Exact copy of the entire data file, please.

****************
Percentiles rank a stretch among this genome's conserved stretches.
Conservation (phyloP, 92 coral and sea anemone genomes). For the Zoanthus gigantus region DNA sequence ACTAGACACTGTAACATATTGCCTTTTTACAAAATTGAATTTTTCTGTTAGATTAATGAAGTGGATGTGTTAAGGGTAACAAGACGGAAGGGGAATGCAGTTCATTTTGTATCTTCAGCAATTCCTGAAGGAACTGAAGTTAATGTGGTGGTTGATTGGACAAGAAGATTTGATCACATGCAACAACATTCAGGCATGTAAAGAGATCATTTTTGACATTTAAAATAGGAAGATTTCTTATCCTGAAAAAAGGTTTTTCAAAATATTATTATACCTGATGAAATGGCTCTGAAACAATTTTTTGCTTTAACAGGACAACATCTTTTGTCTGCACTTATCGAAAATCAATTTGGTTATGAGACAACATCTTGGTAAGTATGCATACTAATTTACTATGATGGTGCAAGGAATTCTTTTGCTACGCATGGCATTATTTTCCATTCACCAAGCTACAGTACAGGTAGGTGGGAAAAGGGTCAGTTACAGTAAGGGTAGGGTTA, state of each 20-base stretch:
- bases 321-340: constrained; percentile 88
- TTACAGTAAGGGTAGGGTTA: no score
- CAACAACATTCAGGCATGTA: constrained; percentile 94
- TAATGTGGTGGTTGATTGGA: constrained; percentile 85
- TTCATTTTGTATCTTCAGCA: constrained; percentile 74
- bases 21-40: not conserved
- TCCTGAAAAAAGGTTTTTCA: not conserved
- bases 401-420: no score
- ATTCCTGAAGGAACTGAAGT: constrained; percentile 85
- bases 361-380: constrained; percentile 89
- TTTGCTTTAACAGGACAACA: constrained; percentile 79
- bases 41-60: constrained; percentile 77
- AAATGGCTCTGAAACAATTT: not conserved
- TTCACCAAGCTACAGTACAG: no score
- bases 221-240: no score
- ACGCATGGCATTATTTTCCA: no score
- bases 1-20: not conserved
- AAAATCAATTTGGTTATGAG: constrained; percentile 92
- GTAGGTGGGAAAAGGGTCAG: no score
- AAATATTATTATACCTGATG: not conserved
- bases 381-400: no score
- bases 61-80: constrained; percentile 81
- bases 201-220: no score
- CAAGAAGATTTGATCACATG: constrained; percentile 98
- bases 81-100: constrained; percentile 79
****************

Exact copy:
Percentiles rank a stretch among this genome's conserved stretches.
Conservation (phyloP, 92 coral and sea anemone genomes). For the Zoanthus gigantus region DNA sequence ACTAGACACTGTAACATATTGCCTTTTTACAAAATTGAATTTTTCTGTTAGATTAATGAAGTGGATGTGTTAAGGGTAACAAGACGGAAGGGGAATGCAGTTCATTTTGTATCTTCAGCAATTCCTGAAGGAACTGAAGTTAATGTGGTGGTTGATTGGACAAGAAGATTTGATCACATGCAACAACATTCAGGCATGTAAAGAGATCATTTTTGACATTTAAAATAGGAAGATTTCTTATCCTGAAAAAAGGTTTTTCAAAATATTATTATACCTGATGAAATGGCTCTGAAACAATTTTTTGCTTTAACAGGACAACATCTTTTGTCTGCACTTATCGAAAATCAATTTGGTTATGAGACAACATCTTGGTAAGTATGCATACTAATTTACTATGATGGTGCAAGGAATTCTTTTGCTACGCATGGCATTATTTTCCATTCACCAAGCTACAGTACAGGTAGGTGGGAAAAGGGTCAGTTACAGTAAGGGTAGGGTTA, state of each 20-base stretch:
- bases 321-340: constrained; percentile 88
- TTACAGTAAGGGTAGGGTTA: no score
- CAACAACATTCAGGCATGTA: constrained; percentile 94
- TAATGTGGTGGTTGATTGGA: constrained; percentile 85
- TTCATTTTGTATCTTCAGCA: constrained; percentile 74
- bases 21-40: not conserved
- TCCTGAAAAAAGGTTTTTCA: not conserved
- bases 401-420: no score
- ATTCCTGAAGGAACTGAAGT: constrained; percentile 85
- bases 361-380: constrained; percentile 89
- TTTGCTTTAACAGGACAACA: constrained; percentile 79
- bases 41-60: constrained; percentile 77
- AAATGGCTCTGAAACAATTT: not conserved
- TTCACCAAGCTACAGTACAG: no score
- bases 221-240: no score
- ACGCATGGCATTATTTTCCA: no score
- bases 1-20: not conserved
- AAAATCAATTTGGTTATGAG: constrained; percentile 92
- GTAGGTGGGAAAAGGGTCAG: no score
- AAATATTATTATACCTGATG: not conserved
- bases 381-400: no score
- bases 61-80: constrained; percentile 81
- bases 201-220: no score
- CAAGAAGATTTGATCACATG: constrained; percentile 98
- bases 81-100: constrained; percentile 79